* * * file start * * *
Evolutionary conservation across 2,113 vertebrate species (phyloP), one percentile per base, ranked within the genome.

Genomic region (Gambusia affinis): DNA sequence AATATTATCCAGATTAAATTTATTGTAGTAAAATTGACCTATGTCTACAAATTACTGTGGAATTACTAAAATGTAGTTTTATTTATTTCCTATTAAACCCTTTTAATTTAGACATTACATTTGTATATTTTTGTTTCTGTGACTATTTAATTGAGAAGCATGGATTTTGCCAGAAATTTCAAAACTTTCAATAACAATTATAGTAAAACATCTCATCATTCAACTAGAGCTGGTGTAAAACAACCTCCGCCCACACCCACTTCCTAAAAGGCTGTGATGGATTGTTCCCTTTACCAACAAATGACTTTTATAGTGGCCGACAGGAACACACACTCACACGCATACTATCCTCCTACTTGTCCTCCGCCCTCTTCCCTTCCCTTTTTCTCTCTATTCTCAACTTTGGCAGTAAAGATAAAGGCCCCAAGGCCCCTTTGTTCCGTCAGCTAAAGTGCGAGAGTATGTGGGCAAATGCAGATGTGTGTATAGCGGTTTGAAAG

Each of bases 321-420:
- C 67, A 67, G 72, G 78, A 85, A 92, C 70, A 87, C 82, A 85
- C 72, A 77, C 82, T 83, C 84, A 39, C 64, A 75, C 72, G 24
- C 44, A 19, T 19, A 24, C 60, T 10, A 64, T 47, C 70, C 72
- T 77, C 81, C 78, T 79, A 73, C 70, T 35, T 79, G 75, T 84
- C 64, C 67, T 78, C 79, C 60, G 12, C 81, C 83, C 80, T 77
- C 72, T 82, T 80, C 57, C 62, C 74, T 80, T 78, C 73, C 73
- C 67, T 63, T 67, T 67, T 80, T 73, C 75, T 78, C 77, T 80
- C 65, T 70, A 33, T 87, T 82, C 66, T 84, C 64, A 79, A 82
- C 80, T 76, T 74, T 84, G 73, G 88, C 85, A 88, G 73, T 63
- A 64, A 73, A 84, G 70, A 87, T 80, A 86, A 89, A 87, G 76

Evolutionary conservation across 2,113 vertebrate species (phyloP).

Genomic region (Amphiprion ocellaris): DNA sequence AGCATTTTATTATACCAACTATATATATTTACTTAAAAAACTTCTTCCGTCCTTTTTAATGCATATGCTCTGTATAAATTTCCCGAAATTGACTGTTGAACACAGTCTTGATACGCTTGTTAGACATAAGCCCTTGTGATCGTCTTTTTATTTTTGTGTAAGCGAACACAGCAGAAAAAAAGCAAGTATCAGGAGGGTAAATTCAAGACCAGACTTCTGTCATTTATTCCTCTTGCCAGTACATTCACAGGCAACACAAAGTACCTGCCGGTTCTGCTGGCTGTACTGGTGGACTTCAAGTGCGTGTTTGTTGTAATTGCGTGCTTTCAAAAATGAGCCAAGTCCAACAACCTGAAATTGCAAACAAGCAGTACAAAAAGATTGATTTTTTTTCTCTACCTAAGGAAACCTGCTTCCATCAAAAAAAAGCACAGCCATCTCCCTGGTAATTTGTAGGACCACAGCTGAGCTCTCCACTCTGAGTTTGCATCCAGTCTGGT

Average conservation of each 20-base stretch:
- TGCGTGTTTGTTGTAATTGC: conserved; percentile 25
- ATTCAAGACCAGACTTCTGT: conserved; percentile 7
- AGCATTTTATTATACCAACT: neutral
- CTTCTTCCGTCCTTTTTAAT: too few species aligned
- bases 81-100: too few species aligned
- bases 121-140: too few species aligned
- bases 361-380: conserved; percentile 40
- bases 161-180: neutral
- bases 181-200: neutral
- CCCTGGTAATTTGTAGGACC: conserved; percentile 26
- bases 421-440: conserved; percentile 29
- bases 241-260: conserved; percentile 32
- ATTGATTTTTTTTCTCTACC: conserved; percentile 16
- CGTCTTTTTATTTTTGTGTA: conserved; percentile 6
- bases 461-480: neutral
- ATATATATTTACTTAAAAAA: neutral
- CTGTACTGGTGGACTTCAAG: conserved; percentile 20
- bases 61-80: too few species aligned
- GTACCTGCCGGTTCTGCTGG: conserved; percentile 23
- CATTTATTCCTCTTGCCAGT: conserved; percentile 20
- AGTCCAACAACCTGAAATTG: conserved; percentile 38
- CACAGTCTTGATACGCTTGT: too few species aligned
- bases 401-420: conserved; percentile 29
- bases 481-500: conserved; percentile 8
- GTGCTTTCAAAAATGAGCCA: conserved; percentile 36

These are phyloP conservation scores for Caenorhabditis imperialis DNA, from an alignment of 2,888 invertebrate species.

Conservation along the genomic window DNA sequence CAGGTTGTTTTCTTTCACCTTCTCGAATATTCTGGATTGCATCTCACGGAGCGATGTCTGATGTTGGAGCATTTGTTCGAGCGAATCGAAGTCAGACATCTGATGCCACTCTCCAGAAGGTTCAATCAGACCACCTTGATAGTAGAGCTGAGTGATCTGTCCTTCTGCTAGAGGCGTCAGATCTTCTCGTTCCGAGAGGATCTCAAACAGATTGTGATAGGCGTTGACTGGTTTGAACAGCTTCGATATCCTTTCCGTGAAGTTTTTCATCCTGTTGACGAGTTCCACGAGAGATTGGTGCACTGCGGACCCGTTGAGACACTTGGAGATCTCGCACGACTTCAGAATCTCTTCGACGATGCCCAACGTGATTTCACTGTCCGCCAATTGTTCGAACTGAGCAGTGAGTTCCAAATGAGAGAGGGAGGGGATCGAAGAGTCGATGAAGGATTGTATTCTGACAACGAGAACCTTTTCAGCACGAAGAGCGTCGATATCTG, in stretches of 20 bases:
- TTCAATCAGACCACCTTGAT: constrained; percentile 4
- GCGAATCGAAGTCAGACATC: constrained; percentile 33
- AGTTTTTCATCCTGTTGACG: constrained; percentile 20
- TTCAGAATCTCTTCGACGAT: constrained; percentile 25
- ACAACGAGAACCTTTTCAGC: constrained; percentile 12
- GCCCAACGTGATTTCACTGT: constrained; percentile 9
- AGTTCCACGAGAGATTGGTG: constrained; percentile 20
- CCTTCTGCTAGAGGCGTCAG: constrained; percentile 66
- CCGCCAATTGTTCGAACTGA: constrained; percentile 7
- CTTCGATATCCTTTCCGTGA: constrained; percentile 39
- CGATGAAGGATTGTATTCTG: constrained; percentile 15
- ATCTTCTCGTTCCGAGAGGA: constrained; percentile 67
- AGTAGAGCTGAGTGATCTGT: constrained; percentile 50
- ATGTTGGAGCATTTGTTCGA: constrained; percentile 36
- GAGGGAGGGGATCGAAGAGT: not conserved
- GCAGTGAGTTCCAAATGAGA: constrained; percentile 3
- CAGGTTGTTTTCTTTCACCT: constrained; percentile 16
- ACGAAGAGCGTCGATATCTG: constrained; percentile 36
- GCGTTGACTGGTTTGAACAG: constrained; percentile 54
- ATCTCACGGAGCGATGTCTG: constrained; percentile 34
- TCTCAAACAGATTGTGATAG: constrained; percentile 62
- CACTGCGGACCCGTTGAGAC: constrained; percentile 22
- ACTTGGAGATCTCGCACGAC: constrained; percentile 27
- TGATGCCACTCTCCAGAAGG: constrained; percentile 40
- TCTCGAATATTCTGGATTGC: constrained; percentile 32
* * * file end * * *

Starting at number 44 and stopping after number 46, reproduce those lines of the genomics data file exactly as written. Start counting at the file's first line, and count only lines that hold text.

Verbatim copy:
- TTCAATCAGACCACCTTGAT: constrained; percentile 4
- GCGAATCGAAGTCAGACATC: constrained; percentile 33
- AGTTTTTCATCCTGTTGACG: constrained; percentile 20